Travel tip #389
When visiting a small medieval town, such as Mirepoix in Southwest France, keep in mind that if there’s a market happening Monday morning, you should not park your car in the parking lot they’re using for it on Sunday evening. Not if you want to use your car that Monday morning, say, to go to the larger medieval town of Carcassonne. Because no one, not even the concierge of the fabulous Relais et Chateaux hotel you’re staying in, will be able to help you once a merchant has set up her woven straw bags behind your vehicle, gone off for awhile, and left her spiteful, leathery friend to watch over her stand-- a charming woman who will threaten to call the police on you every time you come within range of the car, alerting everyone in the surrounding area that you are the jackasses who parked your car in the middle of the market.
When this happened to us, this past weekend, rather than fighting with her, we slouched off to see the rest of the stands, feeling terrifically stupid for not thinking ahead, annoyed that our time was being wasted. We tried to make up for the delay by throwing ourselves into the carnivalesque atmosphere of the market. Some matching headgear was purchased, I do verily admit it, as well as half of a watermelon and one of those wood-handled pocket knives that every Frenchman I’ve ever met uses to slice saucisson lors d’un apréro.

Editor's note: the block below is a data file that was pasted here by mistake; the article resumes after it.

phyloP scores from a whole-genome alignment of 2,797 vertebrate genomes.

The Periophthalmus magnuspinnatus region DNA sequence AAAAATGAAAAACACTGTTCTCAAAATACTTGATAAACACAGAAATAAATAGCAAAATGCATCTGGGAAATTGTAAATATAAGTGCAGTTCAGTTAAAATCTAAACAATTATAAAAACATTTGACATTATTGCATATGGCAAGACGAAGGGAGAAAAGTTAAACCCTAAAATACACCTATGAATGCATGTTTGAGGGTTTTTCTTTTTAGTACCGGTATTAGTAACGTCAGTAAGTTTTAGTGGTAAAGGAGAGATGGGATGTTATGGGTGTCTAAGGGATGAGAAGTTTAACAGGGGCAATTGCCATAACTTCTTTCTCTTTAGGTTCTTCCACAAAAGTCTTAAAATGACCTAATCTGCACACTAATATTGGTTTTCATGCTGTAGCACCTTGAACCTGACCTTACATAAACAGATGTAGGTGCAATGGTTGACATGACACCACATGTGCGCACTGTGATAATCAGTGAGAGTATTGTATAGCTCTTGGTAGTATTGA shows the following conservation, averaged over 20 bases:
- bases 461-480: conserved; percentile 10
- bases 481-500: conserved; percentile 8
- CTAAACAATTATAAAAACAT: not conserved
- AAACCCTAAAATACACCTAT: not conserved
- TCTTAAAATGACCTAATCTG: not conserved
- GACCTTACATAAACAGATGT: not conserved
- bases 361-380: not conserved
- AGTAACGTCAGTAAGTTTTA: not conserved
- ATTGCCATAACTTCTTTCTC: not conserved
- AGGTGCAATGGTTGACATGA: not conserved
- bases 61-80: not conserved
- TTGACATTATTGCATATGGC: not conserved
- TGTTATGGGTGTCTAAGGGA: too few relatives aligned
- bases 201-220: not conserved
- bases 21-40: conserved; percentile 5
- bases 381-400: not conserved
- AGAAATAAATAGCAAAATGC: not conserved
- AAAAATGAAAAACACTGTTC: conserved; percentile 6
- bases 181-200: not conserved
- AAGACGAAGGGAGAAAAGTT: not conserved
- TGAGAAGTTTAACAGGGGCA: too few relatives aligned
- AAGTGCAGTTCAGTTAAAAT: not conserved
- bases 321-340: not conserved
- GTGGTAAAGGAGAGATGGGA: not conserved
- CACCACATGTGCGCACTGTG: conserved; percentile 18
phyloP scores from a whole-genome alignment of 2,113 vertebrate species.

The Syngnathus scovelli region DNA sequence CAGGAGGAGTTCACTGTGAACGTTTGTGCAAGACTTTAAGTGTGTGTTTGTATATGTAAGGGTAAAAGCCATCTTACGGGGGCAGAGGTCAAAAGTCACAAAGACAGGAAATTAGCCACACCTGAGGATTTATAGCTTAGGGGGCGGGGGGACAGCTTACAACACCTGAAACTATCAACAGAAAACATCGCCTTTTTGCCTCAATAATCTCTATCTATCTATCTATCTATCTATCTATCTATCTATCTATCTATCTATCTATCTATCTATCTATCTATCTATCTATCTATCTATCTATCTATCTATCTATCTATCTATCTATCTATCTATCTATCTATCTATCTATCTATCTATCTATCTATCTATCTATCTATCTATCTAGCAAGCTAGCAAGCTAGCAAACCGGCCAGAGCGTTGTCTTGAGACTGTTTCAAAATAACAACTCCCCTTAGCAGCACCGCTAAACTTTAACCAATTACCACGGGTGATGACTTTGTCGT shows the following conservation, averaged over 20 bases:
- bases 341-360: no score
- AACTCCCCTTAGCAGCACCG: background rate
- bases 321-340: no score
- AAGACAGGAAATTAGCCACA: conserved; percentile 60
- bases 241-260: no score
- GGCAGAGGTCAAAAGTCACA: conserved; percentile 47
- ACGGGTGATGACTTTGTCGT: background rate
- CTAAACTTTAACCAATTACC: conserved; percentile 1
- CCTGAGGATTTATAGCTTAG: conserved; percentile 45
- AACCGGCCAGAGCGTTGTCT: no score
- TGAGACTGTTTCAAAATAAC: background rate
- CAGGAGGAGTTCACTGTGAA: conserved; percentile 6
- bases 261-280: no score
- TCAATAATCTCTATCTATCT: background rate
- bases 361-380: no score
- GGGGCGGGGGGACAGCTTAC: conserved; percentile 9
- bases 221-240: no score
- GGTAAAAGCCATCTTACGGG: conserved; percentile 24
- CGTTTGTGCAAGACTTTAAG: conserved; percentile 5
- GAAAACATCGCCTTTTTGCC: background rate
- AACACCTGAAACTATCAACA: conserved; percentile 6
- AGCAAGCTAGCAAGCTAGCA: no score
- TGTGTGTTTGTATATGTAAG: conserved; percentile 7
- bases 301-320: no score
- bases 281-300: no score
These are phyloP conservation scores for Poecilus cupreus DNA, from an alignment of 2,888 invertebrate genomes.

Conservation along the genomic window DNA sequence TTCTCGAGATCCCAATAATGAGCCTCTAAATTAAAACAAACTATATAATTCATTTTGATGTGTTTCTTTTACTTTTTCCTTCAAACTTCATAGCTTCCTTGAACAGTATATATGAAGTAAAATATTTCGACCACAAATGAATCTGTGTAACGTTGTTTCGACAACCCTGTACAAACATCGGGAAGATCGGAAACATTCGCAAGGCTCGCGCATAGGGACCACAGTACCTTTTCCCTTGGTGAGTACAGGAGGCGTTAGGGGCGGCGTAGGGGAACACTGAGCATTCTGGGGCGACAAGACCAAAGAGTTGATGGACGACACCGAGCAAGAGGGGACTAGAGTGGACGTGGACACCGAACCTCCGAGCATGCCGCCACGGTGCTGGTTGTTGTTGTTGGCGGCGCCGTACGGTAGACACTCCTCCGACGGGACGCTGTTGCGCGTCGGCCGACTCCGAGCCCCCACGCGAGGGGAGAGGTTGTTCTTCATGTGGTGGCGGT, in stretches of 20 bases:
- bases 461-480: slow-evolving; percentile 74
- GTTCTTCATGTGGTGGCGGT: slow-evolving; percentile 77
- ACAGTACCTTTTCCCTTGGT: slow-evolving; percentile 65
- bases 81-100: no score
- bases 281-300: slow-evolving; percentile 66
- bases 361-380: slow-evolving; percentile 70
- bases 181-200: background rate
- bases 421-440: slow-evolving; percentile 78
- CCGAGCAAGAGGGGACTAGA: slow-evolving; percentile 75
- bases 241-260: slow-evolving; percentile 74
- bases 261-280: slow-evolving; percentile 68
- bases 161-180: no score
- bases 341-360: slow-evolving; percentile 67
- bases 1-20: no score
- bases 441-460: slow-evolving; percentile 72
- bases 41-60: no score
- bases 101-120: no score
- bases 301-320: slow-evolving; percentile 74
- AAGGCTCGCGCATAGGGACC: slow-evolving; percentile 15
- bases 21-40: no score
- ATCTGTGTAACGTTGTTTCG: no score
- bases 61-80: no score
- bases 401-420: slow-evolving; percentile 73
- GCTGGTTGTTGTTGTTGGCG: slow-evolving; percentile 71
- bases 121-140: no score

“Don’t run your car over the bags, don’t even think about it!” she began to taunt us. I turned slowly to look at her. “Do you honestly think we would back over them?” I asked in a derisory voice. “What are you, nuts?”
That’s the thing about French merchants and bureaucrats when they’ve got their fight on: they will always have a comeback for you, and it will be more tauntingly immature than whatever it is you have just said to them. She sniped at us, Nicolas sniped back, we opened our car doors to air it out a bit, she walked around closing them one at a time. I just watched her, mouth agape, shaking my head.
Suffice it to say, the scene ended with our anger mounting, her gap-toothed smile widening, us physically moving the bags out of the way, and their owner magically appearing at that exact moment telling us we weren’t allowed to touch her stuff. Somehow Nicolas managed to back the car out, through the obstacle course of straw bags and French hags, and we sped off to Carcassonne for the day. As we left them behind, I must add that in addition to our hats, we wore matching smirks.
More pictures here